In 1960, the 19th century and post-war school began to date. France is educationally behind compared to its European neighbours. This decade was going to be a veritable dusting off, gradually shaking up the typical day of schoolchildren, required to continue their studies until the age of 16, from the start of the 1960 school year.
At 8:30 a.m., the students then return to classes where co-education is not yet the rule. 2 by 2, the schoolchildren dressed in a blouse, join their tilted desks. In front of them, the teacher’s desk and the blackboard. The maxim of the day was written there in chalk. A remnant of the moral lessons abolished by the Ferry laws of 1881-1882, it is accompanied by a discipline leaving little say to the students, motivating them with a system of good points and punishments ranging from dunce caps to corporal punishment. .
But in a decade, the primary school is profoundly transformed. From 8:30 a.m. to 12 p.m. then from 2 p.m. to 5 p.m., the schoolchildren then follow dictations, mental calculation, geography and history. They are only authorized to use mechanical pencils or nibs dipped in inkwells. But on September 3, 1965, a decree authorized the use of ballpoint pens in schools. Victory for the left-handers and the pen dodgers!
With the arrival of baby boomers, it is necessary to accommodate more students while reducing classes. The overcrowded classes as well as the then “archaic” and “increasingly precarious” working conditions, as a report shot in 1964 reminds us, are obstacles to the quality of education. Students are on average 30 per class.
The school must also adapt to this new consumer society, working hours and the desire to spend time with family, to join a secondary residence, for the wealthiest. But schoolchildren have had school every day except Thursday and Sunday, since 1881. In 1963, the State proposed replacing the Thursday off with Saturday. Only the Church opposes it because Thursday is catechism day for children who will wait until 1969 for Saturday afternoon to be released, with the passage from 30 to 27 hours of lessons.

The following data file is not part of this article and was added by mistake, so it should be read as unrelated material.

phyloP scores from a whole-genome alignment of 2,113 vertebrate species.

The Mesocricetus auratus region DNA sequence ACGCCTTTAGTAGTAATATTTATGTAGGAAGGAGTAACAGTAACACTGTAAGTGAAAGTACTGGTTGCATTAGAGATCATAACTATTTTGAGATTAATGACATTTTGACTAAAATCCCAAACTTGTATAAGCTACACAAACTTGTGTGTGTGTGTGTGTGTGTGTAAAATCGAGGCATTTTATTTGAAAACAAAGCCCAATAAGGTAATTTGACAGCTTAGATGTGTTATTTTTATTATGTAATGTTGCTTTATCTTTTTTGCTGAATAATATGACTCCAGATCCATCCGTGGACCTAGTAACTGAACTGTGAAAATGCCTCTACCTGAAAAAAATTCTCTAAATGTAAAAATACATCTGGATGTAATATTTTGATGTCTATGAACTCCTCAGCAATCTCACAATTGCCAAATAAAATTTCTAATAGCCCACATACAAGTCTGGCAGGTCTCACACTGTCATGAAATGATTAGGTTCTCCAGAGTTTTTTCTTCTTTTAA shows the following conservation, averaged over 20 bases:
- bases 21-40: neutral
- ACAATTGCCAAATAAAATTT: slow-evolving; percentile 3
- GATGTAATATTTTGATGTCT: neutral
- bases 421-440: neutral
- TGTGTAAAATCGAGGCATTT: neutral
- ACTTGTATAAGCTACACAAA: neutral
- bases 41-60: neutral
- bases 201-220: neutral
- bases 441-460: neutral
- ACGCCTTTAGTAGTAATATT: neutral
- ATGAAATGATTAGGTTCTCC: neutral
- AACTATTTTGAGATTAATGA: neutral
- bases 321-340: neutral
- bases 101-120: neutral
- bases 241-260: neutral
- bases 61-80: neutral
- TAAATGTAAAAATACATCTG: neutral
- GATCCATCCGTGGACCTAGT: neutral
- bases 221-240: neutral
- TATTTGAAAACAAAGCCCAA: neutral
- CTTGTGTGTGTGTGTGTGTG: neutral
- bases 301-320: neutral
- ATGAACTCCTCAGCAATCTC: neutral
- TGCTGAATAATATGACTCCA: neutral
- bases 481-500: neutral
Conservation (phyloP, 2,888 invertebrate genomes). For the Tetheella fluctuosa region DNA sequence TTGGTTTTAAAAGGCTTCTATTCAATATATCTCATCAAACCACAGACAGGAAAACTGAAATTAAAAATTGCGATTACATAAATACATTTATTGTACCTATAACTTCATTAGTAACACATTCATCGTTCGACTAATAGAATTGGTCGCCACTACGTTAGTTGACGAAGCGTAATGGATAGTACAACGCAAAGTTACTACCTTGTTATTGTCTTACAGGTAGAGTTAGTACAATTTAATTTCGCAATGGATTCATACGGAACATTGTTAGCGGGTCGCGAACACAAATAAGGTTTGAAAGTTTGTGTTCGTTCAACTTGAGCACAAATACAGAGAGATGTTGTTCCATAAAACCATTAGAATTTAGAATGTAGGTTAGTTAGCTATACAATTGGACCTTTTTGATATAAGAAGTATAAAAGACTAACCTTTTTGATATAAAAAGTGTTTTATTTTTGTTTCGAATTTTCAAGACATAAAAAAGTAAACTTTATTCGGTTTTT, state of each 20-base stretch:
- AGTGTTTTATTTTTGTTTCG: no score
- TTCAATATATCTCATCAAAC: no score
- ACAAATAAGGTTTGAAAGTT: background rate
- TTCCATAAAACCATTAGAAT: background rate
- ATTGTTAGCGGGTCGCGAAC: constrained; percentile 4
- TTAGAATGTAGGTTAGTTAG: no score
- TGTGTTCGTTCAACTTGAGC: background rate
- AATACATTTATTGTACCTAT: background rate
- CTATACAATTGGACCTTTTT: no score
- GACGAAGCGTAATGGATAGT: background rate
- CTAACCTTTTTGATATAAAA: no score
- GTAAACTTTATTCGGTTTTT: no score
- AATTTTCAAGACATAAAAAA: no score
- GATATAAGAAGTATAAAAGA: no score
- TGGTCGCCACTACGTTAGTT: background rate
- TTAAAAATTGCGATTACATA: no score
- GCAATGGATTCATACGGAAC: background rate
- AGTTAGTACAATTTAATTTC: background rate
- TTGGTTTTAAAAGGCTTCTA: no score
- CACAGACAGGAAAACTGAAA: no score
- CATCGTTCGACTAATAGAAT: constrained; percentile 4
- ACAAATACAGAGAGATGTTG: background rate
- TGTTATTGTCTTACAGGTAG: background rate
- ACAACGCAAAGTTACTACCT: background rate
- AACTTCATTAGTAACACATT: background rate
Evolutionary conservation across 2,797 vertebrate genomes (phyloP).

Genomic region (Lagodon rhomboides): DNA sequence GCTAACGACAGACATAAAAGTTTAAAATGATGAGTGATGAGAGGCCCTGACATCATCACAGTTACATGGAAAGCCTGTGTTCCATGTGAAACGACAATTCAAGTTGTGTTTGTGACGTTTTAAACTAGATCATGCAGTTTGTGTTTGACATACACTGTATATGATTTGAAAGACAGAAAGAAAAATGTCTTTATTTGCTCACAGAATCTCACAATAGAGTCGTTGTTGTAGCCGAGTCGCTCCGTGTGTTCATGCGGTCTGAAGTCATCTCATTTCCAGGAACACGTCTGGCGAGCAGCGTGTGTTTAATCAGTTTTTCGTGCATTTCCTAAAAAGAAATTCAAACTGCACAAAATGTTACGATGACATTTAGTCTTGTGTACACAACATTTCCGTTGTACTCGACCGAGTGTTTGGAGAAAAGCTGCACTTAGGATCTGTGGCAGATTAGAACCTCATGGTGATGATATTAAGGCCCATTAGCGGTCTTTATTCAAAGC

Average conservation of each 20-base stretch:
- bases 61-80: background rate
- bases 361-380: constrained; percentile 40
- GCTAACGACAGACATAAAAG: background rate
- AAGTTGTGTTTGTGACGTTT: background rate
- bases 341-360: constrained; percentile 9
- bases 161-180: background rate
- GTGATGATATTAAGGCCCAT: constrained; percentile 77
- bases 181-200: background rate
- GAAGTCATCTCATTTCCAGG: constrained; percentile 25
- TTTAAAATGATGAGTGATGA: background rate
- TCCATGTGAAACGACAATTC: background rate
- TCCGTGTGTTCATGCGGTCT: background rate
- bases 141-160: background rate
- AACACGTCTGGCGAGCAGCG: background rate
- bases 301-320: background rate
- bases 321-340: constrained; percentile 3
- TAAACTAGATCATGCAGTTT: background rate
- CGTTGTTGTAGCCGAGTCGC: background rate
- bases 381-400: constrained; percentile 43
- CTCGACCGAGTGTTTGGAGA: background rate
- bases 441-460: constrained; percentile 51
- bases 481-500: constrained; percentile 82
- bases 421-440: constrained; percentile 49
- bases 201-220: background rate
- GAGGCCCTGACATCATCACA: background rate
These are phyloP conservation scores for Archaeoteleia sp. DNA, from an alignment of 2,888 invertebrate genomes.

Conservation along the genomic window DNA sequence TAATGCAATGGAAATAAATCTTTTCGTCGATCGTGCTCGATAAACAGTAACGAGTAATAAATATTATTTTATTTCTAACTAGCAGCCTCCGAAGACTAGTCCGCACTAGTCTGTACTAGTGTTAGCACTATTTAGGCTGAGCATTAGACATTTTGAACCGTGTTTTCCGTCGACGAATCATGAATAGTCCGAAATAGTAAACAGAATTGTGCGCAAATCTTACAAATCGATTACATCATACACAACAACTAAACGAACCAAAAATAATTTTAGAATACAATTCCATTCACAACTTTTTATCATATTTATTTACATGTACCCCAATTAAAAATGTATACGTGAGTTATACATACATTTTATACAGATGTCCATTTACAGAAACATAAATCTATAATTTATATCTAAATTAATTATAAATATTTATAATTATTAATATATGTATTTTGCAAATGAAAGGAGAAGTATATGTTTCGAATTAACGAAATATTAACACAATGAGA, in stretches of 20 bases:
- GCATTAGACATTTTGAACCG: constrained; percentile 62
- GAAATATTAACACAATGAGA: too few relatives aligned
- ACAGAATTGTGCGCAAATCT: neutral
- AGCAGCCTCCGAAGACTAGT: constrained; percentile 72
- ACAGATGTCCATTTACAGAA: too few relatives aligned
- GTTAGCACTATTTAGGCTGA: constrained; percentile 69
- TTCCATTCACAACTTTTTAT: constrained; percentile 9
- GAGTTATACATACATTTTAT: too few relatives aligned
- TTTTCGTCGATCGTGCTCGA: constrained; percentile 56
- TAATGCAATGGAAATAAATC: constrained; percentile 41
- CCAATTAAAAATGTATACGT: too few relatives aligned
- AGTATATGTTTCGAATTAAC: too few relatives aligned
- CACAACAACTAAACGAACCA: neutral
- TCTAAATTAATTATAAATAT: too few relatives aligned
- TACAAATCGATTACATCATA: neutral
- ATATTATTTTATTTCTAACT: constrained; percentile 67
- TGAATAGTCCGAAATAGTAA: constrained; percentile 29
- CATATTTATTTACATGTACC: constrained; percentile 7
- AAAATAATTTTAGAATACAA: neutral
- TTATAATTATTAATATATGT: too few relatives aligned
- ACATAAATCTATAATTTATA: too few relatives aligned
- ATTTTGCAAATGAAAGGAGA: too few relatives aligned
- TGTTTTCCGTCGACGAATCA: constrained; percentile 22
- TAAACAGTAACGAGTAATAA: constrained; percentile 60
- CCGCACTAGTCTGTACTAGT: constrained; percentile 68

At the start of the 1969 school year, the influence of May 68 was visible. Gowns are no longer compulsory for the 6 million students. Girls can wear pants without a skirt on them and gender diversity fits into the landscape. The moral courses and the maxim disappear.
Minister Olivier Guichard then launched a major education project between 1969 and 1972, changing the school program. In primary school, pupils study French (10h), calculation (5h), practice early learning activities including history, natural sciences and drawing (6h).
As early as 1967, the Lichnerowicz commission had also promoted the integration of modern math and set theory, first in primary school. Avant-garde, this method is rejected by part of the teaching body.
Great novelty, the program also includes physical and sports activities (6 hours). Although compulsory since 1879, school swimming is finally becoming more democratic, hitherto little practiced due to lack of infrastructure. In 1968, a city like Angers had only one swimming pool for 90 classes. “Operation 1,000 swimming pools” was then launched by the government to facilitate access to the pools.
Long left out or even excluded from schools, children with disabilities were gradually included in the school circuit during the 1960s. A few rare specialized schools opened, but the D system, like mutual aid, remained in the majority. It was not until 1975 that an orientation law made the education of disabled children compulsory.